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Inventory data matters—A LOT

National inventory is 43% below pre-pandemic levels, while Austin is 14% above pre-pandemic levels

Taking into account mortgage rates, incomes, and house prices, October 2023 stands out as the least affordable month for U.S. housing this century. That’ll happen when mortgage rates spike from 3% to over 7% just after the Pandemic Housing Boom pushed national house prices up 44%.

That fact isn’t surprising to those who’ve followed my work at Fortune Magazine. I’ve spent the past few years chronicling the Pandemic Housing Boom, and subsequent mortgage rate shock.

So what’s the news? I just quit my dream job at Fortune to team up with Anthony Pompliano to co-found ResiClub, a media and research company dedicated to tracking the U.S. housing market. We're in the midst of a historically significant chapter for U.S. housing, and this country desperately needs a data-driven news publication dedicated to covering the nation’s largest asset class.

We’re starting with two data-driven newsletters:

  1. This free daily newsletter, which will feature everything from breaking housing news to one of a kind data visualizations.

  2. ResiClub Pro, which includes all our leading housing market analytics, reporting, and rankings. It'll have 3 additional subscriber-only articles per week; unlocks access to Lance Lambert's regional housing tracker data; features interviews with the biggest players in residential real estate; and subscriber-only residential real estate rankings.

Let’s flip gears, and talk about inventory.

There’s no doubt about it, deteriorated housing affordability is absolutely a major headwind for the U.S. housing market. With that said, the lack of inventory for sale is absolutely a major tailwind for the U.S. housing market. The lack of existing inventory on the market is the primary reason that spiked mortgage rates haven’t translated into a greater pullback in house prices.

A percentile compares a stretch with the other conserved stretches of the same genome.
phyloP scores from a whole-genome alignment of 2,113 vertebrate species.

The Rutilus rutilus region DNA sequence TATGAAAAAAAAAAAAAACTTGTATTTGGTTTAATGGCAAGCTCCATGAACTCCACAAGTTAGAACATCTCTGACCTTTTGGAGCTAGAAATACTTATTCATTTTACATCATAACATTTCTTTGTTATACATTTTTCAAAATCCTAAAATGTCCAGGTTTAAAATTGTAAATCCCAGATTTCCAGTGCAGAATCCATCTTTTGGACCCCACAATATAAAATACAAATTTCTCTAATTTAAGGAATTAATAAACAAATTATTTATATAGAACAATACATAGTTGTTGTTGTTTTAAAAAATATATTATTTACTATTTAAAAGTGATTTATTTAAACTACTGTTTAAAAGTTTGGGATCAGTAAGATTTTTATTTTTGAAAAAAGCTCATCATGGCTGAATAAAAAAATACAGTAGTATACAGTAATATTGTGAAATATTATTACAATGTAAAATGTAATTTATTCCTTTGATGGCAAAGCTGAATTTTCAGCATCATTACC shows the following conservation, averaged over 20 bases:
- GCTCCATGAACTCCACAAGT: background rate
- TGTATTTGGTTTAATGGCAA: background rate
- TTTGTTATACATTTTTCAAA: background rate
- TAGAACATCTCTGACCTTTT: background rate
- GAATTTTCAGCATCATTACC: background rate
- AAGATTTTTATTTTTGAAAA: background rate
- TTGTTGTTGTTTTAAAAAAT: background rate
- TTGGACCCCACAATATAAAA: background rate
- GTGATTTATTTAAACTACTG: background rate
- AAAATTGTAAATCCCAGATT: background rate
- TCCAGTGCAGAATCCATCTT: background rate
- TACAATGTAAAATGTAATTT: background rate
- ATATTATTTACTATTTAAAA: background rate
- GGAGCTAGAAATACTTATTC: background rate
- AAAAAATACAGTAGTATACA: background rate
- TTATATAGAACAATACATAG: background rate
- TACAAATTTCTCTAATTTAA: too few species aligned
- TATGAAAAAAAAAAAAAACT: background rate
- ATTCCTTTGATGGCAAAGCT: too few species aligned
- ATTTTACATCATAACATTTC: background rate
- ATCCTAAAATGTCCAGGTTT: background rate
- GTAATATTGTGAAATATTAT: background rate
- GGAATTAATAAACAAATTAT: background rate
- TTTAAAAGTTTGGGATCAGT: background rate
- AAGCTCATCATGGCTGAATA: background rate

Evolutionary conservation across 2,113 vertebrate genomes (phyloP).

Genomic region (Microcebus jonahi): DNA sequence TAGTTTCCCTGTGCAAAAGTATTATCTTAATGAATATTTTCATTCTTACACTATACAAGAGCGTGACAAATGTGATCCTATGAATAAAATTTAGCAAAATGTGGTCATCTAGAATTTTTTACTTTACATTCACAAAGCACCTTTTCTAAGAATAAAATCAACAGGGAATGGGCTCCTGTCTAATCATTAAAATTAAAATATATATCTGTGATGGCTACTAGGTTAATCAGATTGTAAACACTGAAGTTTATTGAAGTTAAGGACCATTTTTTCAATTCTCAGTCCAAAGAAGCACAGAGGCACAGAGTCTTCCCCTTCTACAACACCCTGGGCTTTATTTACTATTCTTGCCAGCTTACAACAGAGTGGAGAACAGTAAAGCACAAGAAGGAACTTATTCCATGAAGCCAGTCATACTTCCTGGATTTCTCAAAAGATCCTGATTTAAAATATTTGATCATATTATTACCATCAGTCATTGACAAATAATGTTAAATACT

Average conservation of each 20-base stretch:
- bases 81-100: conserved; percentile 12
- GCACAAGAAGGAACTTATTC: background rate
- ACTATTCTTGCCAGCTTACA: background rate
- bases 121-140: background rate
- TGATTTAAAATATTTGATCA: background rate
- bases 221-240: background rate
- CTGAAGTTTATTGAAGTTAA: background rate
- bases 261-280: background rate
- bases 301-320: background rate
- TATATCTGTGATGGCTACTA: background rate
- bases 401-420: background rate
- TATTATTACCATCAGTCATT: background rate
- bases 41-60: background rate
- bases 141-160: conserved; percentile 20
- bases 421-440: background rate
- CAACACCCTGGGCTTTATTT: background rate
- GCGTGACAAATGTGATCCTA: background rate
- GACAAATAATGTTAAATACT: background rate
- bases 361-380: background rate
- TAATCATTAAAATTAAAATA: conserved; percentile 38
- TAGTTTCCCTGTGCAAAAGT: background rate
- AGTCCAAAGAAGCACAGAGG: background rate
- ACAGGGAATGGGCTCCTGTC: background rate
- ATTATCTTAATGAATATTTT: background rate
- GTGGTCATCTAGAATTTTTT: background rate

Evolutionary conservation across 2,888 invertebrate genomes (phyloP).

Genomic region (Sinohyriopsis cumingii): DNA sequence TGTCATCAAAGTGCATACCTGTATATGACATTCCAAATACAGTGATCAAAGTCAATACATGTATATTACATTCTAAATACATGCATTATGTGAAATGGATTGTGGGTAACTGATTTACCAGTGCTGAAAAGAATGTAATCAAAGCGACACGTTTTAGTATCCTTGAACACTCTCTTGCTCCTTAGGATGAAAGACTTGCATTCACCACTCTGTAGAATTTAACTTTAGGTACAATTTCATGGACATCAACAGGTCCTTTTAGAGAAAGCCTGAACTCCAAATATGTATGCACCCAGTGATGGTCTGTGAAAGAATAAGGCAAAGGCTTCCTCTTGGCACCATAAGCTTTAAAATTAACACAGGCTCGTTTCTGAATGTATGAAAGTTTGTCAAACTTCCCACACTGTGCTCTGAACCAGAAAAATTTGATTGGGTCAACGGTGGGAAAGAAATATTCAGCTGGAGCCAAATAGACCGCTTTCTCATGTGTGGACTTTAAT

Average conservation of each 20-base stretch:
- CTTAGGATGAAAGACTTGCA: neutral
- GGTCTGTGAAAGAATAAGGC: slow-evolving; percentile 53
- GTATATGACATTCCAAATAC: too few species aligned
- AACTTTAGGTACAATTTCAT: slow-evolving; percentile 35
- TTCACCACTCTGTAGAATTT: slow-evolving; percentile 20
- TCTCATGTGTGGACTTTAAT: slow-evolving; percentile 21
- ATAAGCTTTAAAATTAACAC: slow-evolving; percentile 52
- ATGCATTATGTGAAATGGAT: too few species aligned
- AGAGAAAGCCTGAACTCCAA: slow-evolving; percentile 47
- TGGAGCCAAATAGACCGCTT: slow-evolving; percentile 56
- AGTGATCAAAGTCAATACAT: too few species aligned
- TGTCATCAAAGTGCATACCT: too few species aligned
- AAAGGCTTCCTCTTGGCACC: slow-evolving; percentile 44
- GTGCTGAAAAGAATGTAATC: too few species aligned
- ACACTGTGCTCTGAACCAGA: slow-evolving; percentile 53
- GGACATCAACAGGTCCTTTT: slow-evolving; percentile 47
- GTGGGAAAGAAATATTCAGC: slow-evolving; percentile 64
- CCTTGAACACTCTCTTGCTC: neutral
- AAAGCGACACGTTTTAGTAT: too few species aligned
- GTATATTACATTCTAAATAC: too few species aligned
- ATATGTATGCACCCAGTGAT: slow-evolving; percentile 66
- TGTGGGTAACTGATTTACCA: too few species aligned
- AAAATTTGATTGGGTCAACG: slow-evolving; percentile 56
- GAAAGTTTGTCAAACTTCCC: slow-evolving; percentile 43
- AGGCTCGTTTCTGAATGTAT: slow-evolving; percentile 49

According to the latest data published by Realtor.com, there were 701,816 active homes for sale in September 2023. That’s down 4% from the 731,085 homes for sale in September 2022, and a staggering 42.7% below the 1,224,596 listed for sale in September 2019.

What’s going on?

At the onset of the Pandemic Housing Boom, active listings plummeted across the entire nation as an elevated demand for housing (WFH boom + 2% mortgage rates) translated into homes flying off the market at record speed. That last bit is a key to understanding how to read housing data: At times, inventory can fall—and rise—based purely on “days on market” speeding up (i.e. homes selling faster) or slowing down (i.e. homes sitting longer and building up).

And while days on market have ticked higher amid the mortgage rate shock, it hasn’t translated into inventory normalizing back to pre-pandemic levels. One reason being that new listings (i.e. the number of homes coming onto the market in a given month) is down 9.1% year-over-year as many move-up buyers opt to stay put given the elevated mortgage rate environment.

Why does inventory matter so much?

If inventory begins to rise quickly, in theory, it signals a weakening market. If inventory begins to fall quickly, in theory, it signals a strengthening housing market.

Over the past year, the importance of housing inventory as a metric has only been reinforced. In a softened market like Austin—where house prices tracked by Freddie Mac have dropped by around 12% since the 2022 peak—inventory has actually jumped 14.1% above pre-pandemic levels. In contrast, markets like Cincinnati and Philadelphia, with inventory down by 51.5% and 52.6%, respectively, continue to witness record-high home prices. This underscores the critical role of inventory data as a key indicator for understanding and predicting housing market trends. Monitoring inventory levels/speed is essential for individuals looking to buy, sell, or invest.

That’s why in the coming months I’m going to keep a close eye on San Antonio, where inventory has jumped 24.4% year-over-year, and is now just 1.1% below pre-pandemic levels.

If you click the image below, you’ll be taken to a link where you can view an interactive map showing the inventory change between Sept. 2019 and Sept. 2023 in America’s 400 largest regional housing markets.

Again, thank you for subscribing to ResiClub!

Tomorrow, subscribers who have upgraded to ResiClub Pro will get full access to the “Lance Lambert inventory tracker.” The spreadsheet includes inventory data for nearly 800 regional housing markets.